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Red Red Wine: to chill or not to chill?

Fri 30 Jul 2010 11:11

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Everyone knows that red wine is meant to be served at room temperature, but the problem with that rule is that it was established in the 19th century.

That was long before insulated walls, fitted carpets, double glazing and central heating. The living rooms of modern houses are often maintained at around 23 degrees, which in wine terms is just a little too hot.

Ideally most red wine should be served at a temperature between 15 and 19 degrees. If served too warm, reds can taste very “soupy” and lack in taste and aroma,  so sometimes it can be a good idea to pop the bottle in the fridge for10 minutes just before serving it.

Having said that, there are some red wines that really do benefit from being served that little bit cooler. These tend to be the lighter-bodied styles, made to be fruity and fresh without too much tannin, alcohol or oak.

Beaujolais, for example, is a classic wine that is best when chilled, and reds from the Loire Valley also benefit from being served cool too, as do some of Italy's lighter reds from the north of the country, and Pinot Noir. Around half an hour is the best amount to time to stick them in the fridge for.

Of course temperature is very important for white wine too. Sparkling varieties should be served very cold, but most white wines are actually best simly chilled for just one hour, rather than being left in for many hours, which can bring the temperature down to as low as two or three degrees – which can flatten their flavour.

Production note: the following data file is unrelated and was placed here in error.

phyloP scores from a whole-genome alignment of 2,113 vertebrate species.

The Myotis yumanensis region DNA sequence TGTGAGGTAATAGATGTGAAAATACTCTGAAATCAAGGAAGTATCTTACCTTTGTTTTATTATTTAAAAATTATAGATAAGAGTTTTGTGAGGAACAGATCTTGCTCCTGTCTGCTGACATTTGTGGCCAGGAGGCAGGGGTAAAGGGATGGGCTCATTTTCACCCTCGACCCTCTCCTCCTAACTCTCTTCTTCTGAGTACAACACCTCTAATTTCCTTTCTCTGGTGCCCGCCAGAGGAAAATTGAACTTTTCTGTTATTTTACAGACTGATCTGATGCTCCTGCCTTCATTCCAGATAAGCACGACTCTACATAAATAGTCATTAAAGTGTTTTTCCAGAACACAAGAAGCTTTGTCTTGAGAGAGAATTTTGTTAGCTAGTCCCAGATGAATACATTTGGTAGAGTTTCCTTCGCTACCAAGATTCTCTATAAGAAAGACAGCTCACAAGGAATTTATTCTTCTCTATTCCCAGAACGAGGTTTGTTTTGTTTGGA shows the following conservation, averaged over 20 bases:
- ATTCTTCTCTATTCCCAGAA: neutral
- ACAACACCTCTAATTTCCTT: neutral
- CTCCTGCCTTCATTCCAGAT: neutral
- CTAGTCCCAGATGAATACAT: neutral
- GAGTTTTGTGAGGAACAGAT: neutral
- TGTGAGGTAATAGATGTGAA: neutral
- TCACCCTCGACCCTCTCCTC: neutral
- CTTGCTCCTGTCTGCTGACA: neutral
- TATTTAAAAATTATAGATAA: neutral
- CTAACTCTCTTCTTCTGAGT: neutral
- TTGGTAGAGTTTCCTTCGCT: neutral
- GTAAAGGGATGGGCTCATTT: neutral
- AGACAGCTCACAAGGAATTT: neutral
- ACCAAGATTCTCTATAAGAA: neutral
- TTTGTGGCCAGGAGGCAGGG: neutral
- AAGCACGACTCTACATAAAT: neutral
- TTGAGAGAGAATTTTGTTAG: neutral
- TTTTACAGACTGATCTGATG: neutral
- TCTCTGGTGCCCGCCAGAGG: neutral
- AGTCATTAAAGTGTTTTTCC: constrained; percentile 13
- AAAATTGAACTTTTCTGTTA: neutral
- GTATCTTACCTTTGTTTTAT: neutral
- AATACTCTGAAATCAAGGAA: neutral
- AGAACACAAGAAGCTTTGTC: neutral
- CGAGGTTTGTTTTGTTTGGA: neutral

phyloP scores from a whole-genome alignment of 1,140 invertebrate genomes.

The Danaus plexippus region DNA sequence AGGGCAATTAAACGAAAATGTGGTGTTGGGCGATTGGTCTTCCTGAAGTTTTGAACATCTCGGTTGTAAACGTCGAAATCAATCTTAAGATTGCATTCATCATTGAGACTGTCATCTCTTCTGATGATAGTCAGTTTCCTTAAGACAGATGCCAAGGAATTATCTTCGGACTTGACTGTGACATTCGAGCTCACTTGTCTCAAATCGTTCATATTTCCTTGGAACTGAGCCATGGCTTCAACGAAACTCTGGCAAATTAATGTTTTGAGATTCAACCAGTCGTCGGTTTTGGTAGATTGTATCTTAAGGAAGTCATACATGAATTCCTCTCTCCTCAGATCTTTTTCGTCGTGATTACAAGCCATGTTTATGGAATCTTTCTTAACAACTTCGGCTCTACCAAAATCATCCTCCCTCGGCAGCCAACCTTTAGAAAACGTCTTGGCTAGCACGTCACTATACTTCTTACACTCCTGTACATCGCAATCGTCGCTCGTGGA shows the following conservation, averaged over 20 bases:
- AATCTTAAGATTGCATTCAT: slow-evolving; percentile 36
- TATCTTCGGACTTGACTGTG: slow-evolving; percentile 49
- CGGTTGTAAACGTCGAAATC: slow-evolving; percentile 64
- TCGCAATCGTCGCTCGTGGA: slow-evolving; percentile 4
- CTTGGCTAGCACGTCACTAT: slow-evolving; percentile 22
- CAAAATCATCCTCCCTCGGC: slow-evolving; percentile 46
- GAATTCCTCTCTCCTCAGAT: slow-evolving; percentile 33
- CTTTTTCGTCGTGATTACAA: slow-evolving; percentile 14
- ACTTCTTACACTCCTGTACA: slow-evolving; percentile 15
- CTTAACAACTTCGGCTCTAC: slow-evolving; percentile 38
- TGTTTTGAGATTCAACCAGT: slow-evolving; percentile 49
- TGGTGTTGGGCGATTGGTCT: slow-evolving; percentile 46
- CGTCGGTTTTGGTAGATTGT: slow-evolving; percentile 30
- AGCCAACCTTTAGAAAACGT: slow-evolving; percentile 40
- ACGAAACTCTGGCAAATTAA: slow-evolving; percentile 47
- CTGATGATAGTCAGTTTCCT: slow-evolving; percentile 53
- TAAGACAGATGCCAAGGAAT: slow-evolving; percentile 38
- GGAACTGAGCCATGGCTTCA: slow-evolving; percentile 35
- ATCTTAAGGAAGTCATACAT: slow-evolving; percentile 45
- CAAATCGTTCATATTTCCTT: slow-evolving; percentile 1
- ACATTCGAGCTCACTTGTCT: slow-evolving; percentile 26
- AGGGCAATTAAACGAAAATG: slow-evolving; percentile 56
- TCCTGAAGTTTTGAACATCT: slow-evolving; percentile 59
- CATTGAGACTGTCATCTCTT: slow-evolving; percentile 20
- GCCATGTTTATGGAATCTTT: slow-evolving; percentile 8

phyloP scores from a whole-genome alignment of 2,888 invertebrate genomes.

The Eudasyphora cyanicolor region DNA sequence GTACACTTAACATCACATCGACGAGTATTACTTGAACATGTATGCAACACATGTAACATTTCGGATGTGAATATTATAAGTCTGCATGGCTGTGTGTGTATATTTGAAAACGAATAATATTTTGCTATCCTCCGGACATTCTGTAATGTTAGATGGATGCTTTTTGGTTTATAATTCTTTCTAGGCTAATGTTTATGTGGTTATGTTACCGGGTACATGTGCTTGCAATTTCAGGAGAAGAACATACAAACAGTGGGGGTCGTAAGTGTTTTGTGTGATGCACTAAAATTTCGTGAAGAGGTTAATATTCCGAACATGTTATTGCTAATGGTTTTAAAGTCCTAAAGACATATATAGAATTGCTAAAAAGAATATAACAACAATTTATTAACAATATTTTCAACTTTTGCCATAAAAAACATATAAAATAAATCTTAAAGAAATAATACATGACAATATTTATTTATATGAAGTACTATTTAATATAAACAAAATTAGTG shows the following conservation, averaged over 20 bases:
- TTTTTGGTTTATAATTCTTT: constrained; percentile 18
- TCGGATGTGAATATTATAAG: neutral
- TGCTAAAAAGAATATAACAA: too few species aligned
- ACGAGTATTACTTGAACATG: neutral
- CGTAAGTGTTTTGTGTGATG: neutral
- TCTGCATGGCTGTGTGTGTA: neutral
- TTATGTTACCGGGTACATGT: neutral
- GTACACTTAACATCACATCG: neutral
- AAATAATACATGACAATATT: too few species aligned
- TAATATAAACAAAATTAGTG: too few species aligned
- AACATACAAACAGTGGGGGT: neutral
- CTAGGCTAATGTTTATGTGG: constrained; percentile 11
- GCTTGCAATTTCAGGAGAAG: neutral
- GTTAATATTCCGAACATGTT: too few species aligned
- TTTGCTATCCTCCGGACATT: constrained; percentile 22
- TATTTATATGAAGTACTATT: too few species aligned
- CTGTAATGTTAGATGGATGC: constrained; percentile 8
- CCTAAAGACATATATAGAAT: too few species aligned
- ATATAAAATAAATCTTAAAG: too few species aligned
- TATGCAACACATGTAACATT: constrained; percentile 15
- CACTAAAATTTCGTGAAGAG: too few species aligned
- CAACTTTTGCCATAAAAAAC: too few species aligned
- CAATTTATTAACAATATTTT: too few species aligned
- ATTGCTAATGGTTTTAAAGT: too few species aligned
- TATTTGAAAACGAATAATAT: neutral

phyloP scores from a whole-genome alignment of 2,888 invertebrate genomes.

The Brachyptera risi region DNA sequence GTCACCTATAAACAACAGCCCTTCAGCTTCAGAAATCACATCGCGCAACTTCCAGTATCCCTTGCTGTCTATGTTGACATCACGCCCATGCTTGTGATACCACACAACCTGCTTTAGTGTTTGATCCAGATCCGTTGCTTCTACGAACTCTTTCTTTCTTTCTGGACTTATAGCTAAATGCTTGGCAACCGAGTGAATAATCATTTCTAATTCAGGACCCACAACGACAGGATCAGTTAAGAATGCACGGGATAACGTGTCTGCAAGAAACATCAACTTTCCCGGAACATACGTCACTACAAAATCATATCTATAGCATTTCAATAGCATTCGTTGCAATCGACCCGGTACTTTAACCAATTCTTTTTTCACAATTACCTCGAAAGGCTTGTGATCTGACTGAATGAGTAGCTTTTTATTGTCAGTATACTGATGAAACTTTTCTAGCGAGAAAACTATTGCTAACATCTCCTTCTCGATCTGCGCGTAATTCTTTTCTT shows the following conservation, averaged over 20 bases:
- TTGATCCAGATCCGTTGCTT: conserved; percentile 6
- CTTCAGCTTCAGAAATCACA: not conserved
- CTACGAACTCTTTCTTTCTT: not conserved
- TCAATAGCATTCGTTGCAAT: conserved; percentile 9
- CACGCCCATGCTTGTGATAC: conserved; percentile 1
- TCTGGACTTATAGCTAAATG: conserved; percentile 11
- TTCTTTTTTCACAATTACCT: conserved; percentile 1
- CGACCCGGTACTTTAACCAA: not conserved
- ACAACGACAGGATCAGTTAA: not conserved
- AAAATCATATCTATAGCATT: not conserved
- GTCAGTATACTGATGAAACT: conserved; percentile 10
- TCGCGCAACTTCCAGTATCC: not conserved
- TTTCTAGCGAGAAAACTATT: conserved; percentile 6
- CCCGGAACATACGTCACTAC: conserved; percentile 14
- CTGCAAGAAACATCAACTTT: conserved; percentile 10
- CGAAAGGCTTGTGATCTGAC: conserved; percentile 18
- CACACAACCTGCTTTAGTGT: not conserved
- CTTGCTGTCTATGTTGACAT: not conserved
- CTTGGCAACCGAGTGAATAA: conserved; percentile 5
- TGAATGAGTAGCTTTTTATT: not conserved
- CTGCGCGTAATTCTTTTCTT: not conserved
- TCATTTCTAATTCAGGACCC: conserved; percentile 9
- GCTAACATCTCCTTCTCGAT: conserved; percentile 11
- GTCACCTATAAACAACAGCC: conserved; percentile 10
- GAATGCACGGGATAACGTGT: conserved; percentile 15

Here are wine connoisseur Tom Cannavan’s favourite three red wines which are best when served chilled, if you're not sure where to star.

1. Piedmont Barbera 2009, Italy, £5.49 from Marks & Spencer
This unpretentious wine from Piedmont in the northwest of Italy, around Turin, has cherry and bramble flavours and typical Italianate freshness. This is a wine with not much tannin or weight about it, and really suits being slightly chilled.

With lovely fruity tastes, this particular wine goes very well with tomato flavoured pastas and dishes like mushroom risotto.

2. Domaine du Colombier, Chinon 2008, France, £5.99 from Sainsbury's
The Loire valley produces more red wines than you might think, given the popularity of their fresh whites like Sancerre, Muscadet and Vouvray. In Chinon it is the Cabernet Franc grape that is king, and this has lovely black fruit with a hint of herbs and dried nuts, and a cool, racy acidity that really works when served cool.

Tasting cues of  blackcurrant and herbs give this wine a really nice rich flavour, which matches up well with meat and poultry such as roast duck or pork, as well as goat’s cheese.

3. Louis Jadot, Beaujolais Villages 2009, France, £8.95 from Tesco
The Beaujolais is the classic red for serving on the cooler side, and this selections is from one of the best villages of the region, made by one of the top Burgundy producers.That means it has a little more structure and body than some examples, but serving it on the cool side still emphasises its fruit and freshness.

This wine, which has flavours of cherries and raspberries, matches up with with roast chicken, liver or kidneys, and hard cheeses.

WONDERFUL WINE:

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